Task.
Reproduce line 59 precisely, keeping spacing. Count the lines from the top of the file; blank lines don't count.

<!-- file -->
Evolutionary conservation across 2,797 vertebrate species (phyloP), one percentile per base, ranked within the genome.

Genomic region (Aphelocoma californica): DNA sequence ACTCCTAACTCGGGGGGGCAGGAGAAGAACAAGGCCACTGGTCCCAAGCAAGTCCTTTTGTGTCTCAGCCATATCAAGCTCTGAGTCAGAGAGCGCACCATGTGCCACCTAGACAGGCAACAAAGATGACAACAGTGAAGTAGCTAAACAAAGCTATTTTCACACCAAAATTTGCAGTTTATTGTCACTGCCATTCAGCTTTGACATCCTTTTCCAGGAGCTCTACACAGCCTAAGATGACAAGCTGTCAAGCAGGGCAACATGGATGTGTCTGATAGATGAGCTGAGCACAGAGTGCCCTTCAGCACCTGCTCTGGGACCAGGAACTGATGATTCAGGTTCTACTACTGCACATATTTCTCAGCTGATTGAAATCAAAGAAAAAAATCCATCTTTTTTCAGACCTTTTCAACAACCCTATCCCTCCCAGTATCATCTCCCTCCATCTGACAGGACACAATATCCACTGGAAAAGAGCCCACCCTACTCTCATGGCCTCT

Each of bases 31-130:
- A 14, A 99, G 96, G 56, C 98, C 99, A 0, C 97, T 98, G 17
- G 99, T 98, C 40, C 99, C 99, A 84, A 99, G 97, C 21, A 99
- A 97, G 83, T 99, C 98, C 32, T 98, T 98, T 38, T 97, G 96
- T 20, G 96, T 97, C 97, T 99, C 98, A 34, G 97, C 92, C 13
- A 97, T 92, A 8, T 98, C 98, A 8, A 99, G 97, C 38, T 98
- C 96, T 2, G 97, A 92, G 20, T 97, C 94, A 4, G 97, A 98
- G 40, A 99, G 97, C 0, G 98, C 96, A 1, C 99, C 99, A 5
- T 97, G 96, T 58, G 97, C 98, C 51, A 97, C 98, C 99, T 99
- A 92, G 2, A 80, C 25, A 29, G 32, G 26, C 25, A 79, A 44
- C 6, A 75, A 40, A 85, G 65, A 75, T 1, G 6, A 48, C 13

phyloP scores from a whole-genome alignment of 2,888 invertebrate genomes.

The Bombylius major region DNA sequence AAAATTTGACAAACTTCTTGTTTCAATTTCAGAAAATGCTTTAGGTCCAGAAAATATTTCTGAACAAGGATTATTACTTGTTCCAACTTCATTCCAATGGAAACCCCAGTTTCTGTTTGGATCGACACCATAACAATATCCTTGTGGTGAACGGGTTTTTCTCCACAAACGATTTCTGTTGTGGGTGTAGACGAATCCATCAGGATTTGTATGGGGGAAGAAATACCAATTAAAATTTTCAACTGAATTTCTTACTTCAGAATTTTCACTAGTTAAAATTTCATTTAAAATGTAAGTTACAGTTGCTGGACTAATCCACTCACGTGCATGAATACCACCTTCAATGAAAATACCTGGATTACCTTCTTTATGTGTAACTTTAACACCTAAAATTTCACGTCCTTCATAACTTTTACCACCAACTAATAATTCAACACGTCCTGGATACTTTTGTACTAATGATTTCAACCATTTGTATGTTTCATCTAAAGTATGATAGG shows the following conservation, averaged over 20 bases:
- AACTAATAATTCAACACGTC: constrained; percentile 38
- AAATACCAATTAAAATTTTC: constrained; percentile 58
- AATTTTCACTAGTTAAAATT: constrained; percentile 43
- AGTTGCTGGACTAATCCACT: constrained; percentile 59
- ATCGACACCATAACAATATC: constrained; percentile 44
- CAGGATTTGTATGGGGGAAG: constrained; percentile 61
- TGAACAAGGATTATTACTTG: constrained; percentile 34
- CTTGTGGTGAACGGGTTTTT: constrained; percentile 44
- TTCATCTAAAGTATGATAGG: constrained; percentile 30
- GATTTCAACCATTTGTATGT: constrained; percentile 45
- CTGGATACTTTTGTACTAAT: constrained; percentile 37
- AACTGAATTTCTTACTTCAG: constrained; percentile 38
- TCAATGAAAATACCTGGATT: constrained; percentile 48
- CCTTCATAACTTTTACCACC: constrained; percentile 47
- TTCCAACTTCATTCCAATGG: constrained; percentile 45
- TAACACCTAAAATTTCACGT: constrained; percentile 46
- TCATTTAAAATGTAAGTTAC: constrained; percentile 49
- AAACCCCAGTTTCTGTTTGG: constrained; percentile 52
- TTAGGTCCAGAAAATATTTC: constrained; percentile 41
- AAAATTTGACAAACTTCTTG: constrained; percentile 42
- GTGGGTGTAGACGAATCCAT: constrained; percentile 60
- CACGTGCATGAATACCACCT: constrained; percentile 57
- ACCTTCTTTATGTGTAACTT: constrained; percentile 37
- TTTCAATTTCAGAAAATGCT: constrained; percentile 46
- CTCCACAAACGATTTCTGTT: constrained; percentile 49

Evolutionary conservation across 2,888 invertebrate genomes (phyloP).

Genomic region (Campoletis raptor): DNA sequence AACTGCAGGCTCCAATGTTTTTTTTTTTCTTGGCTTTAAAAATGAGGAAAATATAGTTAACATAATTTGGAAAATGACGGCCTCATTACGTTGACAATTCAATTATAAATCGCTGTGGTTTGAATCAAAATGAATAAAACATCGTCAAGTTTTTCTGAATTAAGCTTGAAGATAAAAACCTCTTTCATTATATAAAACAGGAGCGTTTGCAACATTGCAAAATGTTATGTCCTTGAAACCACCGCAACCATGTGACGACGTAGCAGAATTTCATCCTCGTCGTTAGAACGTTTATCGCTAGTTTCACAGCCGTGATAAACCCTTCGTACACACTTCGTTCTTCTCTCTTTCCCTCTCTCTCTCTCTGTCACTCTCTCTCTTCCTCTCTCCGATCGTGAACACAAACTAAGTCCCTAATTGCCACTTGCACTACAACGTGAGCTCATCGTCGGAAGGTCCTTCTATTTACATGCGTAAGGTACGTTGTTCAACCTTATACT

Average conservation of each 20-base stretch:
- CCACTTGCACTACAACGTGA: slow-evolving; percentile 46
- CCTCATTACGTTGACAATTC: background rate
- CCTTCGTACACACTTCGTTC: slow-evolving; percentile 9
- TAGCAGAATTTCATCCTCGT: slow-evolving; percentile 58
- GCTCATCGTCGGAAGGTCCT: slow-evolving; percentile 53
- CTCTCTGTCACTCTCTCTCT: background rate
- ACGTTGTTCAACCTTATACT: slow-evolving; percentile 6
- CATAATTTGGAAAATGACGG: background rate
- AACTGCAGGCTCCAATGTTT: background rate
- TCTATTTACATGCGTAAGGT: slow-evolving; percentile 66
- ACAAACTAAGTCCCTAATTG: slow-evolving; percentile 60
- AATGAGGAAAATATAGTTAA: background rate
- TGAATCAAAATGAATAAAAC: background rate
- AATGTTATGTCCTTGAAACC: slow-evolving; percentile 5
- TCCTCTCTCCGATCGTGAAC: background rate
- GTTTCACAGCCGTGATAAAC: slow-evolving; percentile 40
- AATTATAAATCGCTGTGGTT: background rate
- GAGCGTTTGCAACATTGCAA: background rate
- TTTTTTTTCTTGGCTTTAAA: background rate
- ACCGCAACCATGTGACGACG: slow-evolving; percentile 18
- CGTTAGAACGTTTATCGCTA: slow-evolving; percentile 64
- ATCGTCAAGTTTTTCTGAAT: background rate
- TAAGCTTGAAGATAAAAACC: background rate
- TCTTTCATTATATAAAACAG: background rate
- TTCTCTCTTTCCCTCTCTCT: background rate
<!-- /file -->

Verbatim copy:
- GTTTCACAGCCGTGATAAAC: slow-evolving; percentile 40